EMSI CASE STUDY (See Full Archive)
Research from Monroe Community College points to a skills gap in greater Rochester, New York – one that is perhaps most felt by small manufacturing firms. This case study walks through how MCC diagnosed local skills gaps, and how the college is taking a programmatic approach with local labor market information, surveys, and dialogue with businesses to address them.
Employers can’t seem to find the qualified talent they need, even with unemployment still near recessionary levels in most regions. That’s the skills gap in a nutshell, and community colleges are increasingly being called upon to help understand the gaps in their areas.
At Monroe Community College in Rochester, New York, administrators have an especially keen interest in the skills gap. Many of Rochester’s major employers, which include Kodak, Xerox, and Bausch & Lomb, have gone through rounds of layoffs. Middle-skilled workers in Rochester who once were employed in manufacturing and other sectors have been particularly hard hit.
MCC has taken steps to identify and combat skill mismatches through its Economic Development and Innovative Workforce Services Division, led by Vice President Todd Oldham. He and his staff started their research with two basic questions: “Where are the gaps within our region? And what is our ability to actually produce the worker that’s needed against the gap?”
Major Survey Efforts Helps MCC Determine Gaps
When Oldham started at MCC in 2011, the college began creating an extensive database of businesses in the Rochester area. It first worked through a huge list of business names from Hoover’s, then it hired a call center to verify information with local firms and ask them if they would be OK receiving information from the college.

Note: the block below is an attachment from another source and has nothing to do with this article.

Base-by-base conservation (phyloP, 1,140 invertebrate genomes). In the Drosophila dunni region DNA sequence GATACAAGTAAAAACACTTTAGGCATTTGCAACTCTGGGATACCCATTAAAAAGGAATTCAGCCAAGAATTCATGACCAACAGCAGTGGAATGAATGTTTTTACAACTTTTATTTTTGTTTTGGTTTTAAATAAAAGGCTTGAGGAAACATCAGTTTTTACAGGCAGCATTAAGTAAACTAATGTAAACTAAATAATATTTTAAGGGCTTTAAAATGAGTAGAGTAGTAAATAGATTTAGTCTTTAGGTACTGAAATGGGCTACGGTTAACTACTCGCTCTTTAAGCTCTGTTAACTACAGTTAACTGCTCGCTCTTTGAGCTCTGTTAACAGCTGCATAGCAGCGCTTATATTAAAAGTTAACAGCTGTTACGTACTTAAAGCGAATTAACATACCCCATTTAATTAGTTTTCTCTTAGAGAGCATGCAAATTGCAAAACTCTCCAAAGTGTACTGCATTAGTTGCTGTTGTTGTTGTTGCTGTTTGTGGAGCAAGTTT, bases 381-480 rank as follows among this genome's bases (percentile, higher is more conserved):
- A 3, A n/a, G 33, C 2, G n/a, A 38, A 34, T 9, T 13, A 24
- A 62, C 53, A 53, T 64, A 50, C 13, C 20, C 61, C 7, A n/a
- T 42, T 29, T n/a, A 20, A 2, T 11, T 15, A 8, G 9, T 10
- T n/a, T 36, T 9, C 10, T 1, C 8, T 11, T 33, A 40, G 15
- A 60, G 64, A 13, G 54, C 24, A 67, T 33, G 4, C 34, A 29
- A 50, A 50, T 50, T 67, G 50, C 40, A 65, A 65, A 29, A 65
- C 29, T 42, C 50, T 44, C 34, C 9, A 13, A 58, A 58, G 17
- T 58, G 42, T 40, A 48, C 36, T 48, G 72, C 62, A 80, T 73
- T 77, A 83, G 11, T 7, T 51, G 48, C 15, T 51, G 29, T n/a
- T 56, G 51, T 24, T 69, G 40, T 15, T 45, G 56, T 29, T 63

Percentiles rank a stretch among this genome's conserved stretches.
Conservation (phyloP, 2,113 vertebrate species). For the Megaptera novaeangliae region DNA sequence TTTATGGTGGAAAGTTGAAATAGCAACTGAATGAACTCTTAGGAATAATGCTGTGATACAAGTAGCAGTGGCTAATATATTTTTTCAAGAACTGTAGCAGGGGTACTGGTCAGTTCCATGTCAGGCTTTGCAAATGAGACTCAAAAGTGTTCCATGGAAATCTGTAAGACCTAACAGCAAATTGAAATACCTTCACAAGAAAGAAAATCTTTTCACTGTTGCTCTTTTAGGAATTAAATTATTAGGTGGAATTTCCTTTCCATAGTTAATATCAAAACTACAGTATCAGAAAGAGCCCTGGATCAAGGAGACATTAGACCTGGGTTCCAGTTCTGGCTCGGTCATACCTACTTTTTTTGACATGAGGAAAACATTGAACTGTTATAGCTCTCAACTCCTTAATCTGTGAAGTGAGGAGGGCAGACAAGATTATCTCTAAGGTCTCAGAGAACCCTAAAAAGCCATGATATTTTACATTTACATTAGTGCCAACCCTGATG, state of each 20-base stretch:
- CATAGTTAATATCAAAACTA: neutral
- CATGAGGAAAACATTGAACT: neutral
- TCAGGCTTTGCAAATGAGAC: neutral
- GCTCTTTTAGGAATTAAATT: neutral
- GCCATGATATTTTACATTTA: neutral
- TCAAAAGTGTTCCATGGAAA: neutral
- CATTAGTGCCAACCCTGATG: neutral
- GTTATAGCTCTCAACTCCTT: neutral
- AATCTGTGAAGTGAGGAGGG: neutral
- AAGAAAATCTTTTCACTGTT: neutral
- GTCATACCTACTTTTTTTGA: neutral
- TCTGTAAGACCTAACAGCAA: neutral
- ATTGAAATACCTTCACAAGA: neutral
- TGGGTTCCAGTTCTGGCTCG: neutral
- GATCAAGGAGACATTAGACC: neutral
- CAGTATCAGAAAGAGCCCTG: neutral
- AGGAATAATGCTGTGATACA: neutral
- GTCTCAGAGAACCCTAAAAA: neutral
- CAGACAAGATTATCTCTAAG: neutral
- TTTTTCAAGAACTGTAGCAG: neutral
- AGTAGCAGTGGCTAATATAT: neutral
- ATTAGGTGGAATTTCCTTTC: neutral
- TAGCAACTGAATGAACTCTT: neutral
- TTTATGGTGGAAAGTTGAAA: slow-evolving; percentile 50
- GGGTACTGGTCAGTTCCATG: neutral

“Once we built the database,” Oldham said, “the goal was to use that as a base to communicate directly with businesses, to survey them, to find out if they’re interested in participating in grants, advisory boards, and also to market our courses.”
MCC has since put together two surveys. One survey, the Rochester Area Skill Needs Assessment and Business Climate Survey, was in conjunction with the Center for Governmental Research (CRG) in Rochester and the Rochester Business Journal; the other was with the Rochester Technology and Manufacturing Association. For its skill needs assessment, Monroe focused on specific questions related to the training needs of Rochester-area businesses: What are the areas where you’re having trouble hiring? What skills are you looking for?
A big takeaway was that regional employers are feeling the pain of the skills gap differently, with their experiences directly related to their size and the wages they can offer to prospective workers. Manufacturing is a key sector in Rochester, and small manufacturers in particular are having a hard time recruiting skilled labor. Local manufacturers who responded said they struggled to find computer numerically controlled machinists, and they were looking for specific skillsets such as analytical troubleshooting, blueprint reading, and technical writing.
MCC’s Response: An Accelerated Machining Certificate Program
MCC knew it produced around 32 to 40 machinist graduates per year. It also knew by looking at EMSI data inside Career Coach that the Rochester area has about 100 job openings per year for machinists.